turbot/steampipe-plugin-aws | jackdelab          
 turbot/steampipe-plugin-aws | jzendle            
 turbot/steampipe-plugin-aws | kpapagno           
 turbot/steampipe-plugin-aws | RyanJarv           
 turbot/steampipe-plugin-aws | sankeyraut         
 turbot/steampipe-plugin-aws | Tucker-Eric

The actual list was longer because it included some GitHub logins for people who were, but are no longer, members of one of the organizations in play. If there's an automated way to cull that list please let me know. Meanwhile it's not too hard to eyeball the list and delete former employees.

To summarize activity for each external contributor, we'll now combine all the ingredients we've seen so far.

>
with committers as (
select distinct
g.repository_full_name,
g.author_login
from
github_commit g
where
g.repository_full_name = 'turbot/steampipe-plugin-aws'
),
users_in_excluded_orgs as (
select
g.name,
g.login,
jsonb_array_elements_text(g.member_logins) as member_login
from
github_my_organization g
where
g.login = any(array['turbotio','turbot'])
),
external_contributors as (
select
c.repository_full_name,
c.author_login
from
committers c
where not exists (
select
c.author_login
from
users_in_excluded_orgs u
where
c.author_login = u.member_login
)
),
commits as (
select
g.repository_full_name,
g.author_login,
count(*) as commits
from
github_commit g
join
external_contributors e
on
g.repository_full_name = e.repository_full_name
and g.author_login = e.author_login
group by
g.repository_full_name, g.author_login
),
issues as (
select
g.repository_full_name,
g.author_login,
count(*) as issues
from
github_issue g
join
external_contributors e
on
g.repository_full_name = e.repository_full_name
and g.author_login = e.author_login
group by
g.repository_full_name, g.author_login
)
select
c.repository_full_name,
c.author_login,
c.commits,
i.issues
from
commits c
left join
issues i
on
c.repository_full_name = i.repository_full_name
and c.author_login = i.author_login
order by
lower(c.author_login);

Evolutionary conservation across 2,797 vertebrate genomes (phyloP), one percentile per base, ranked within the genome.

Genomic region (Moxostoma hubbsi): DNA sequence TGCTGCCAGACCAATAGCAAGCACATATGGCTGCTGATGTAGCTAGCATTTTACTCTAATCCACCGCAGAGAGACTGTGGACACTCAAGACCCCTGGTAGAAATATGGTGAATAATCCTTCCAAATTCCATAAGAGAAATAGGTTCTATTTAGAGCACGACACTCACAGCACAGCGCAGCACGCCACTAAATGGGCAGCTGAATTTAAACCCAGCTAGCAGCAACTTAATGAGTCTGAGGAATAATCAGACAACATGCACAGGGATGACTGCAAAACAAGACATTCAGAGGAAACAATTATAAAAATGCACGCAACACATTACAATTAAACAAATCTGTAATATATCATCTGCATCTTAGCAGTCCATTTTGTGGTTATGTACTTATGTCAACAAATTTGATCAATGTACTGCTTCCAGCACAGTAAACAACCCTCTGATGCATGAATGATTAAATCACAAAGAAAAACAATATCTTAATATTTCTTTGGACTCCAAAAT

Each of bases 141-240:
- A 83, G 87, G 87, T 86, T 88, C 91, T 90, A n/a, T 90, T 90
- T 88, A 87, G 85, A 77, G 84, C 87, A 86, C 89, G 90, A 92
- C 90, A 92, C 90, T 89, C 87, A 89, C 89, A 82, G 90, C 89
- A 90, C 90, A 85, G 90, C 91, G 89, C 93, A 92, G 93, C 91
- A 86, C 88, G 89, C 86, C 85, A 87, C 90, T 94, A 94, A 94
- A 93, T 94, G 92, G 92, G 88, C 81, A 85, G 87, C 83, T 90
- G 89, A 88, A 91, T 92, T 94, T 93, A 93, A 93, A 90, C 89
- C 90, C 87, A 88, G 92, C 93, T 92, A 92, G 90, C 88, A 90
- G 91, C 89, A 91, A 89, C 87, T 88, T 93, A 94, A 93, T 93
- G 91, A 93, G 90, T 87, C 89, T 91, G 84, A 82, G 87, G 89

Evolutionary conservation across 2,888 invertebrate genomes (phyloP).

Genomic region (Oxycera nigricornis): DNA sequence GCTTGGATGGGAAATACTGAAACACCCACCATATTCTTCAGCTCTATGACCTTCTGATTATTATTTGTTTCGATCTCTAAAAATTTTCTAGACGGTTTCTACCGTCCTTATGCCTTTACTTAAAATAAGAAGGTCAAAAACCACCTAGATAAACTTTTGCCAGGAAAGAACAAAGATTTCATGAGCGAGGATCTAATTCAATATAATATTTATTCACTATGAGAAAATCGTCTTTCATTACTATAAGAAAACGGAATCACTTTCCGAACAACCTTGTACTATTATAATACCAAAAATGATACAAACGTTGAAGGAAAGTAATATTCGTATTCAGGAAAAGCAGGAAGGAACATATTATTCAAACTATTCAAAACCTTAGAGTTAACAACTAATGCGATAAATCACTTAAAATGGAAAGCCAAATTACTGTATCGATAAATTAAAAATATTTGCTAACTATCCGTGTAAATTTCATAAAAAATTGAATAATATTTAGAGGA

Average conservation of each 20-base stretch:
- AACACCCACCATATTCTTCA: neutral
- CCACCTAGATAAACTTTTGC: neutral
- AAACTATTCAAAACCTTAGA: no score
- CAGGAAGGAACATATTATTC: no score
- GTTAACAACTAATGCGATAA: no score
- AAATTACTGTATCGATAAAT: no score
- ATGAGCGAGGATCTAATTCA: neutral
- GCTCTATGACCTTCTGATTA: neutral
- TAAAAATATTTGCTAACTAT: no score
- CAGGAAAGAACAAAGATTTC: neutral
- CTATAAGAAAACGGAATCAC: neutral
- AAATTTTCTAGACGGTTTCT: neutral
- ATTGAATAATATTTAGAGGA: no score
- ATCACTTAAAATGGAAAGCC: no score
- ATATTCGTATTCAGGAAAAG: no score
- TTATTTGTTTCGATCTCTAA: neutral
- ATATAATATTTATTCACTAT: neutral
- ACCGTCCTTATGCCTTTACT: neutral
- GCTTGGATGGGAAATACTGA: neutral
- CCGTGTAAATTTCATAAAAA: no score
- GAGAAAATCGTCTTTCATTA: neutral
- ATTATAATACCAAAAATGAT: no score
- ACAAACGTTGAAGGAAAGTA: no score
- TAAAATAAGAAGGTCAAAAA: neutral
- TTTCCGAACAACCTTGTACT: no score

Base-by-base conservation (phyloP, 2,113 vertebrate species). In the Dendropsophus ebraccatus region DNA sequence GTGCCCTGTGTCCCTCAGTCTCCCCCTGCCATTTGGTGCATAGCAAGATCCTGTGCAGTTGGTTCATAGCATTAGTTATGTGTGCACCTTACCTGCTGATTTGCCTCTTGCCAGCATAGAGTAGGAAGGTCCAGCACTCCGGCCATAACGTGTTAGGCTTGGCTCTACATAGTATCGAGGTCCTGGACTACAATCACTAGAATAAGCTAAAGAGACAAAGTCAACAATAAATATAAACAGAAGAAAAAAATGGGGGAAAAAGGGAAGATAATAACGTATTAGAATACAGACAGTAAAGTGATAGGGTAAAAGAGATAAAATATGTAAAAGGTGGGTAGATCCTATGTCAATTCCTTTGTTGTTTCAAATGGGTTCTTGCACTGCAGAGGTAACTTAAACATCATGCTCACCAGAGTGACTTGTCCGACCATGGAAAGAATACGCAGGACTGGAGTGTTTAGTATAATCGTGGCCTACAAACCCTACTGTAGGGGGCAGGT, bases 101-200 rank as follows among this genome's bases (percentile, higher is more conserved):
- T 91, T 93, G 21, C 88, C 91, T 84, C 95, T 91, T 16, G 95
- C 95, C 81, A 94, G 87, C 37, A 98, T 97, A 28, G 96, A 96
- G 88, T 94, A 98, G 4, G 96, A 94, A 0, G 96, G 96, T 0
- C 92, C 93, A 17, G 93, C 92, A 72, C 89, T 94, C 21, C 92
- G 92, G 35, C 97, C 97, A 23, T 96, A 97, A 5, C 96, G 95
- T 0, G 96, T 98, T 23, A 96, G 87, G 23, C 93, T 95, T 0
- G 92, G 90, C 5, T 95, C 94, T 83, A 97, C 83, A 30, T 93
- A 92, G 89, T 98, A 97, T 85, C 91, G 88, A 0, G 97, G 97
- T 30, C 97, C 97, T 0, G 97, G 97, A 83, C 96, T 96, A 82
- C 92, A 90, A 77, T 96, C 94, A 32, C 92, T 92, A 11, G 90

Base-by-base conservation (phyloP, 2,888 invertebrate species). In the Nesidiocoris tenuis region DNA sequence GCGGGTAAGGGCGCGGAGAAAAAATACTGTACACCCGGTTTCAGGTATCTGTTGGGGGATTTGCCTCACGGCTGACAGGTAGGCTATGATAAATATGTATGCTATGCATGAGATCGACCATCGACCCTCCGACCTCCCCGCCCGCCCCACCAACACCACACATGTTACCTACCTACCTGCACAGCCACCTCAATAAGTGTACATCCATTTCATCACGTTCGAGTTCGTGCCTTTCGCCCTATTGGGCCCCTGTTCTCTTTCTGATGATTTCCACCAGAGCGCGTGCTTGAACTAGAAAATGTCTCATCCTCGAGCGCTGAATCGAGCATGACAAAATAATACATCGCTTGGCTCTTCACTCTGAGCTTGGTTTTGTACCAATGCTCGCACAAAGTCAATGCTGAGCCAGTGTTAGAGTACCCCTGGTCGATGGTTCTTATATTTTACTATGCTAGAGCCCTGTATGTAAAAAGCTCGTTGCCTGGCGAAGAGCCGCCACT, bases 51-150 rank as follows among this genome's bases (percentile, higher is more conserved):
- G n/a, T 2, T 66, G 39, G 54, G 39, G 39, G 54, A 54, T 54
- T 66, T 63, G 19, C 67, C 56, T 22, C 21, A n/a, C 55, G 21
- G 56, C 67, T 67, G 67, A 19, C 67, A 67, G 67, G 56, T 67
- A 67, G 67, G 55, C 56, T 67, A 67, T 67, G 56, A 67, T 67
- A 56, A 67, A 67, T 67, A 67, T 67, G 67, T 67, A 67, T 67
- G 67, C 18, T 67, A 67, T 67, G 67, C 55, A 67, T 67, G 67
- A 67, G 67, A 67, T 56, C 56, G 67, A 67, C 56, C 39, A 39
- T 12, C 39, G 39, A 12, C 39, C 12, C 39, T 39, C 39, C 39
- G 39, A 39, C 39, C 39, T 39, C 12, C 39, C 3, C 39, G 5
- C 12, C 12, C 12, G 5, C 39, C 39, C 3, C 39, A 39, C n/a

repository_full_name     |  author_login   | commits | issues 
-----------------------------+-----------------+---------+--------
 turbot/steampipe-plugin-aws | davidhammturner |       1 |        
 turbot/steampipe-plugin-aws | fitchtravis     |       1 |      1 
 turbot/steampipe-plugin-aws | gazoakley       |       3 |        
 turbot/steampipe-plugin-aws | jackdelab       |       1 |      3 
 turbot/steampipe-plugin-aws | jzendle         |       1 |      1 
 turbot/steampipe-plugin-aws | kpapagno        |       1 |      1 
 turbot/steampipe-plugin-aws | RyanJarv        |       1 |      1 
 turbot/steampipe-plugin-aws | sankeyraut      |       1 |      4 
 turbot/steampipe-plugin-aws | Tucker-Eric     |       1 |

It's nice to see this data at a glance! Next, of course, we'll want to project the view across all the repos to which external contributors have filed issues or made commits. That'll make it easier to find and thank davidhammturner, fitchtravis, gazoakley, and everyone else who's contributed to Steampipe. When repeat contributors show up we'll immediately know their prior context, and we'll be able to extend a special welcome to new folks.

The code behind this concise view is, admittedly, not so easy to see at a glance. In Postgres there are good ways to improve the readability of a long query. We've seen an example of using a view to encapsulate a live query. There are also materialized views that cache slow queries to disk for immediate recall. And you can write functions to augment the chunking power that CTEs deliver. If you write a lot of SQL for use in Steampipe, you'll be able to achieve a high standard of readibility and modularity. But that's a topic for another post.

The bottom line

You can use Steampipe's GitHub plugin to build compelling views of activity in your open source project, and you can use that information to showcase and connect with your contributors. Try these recipes for yourself, and let us know what you discover!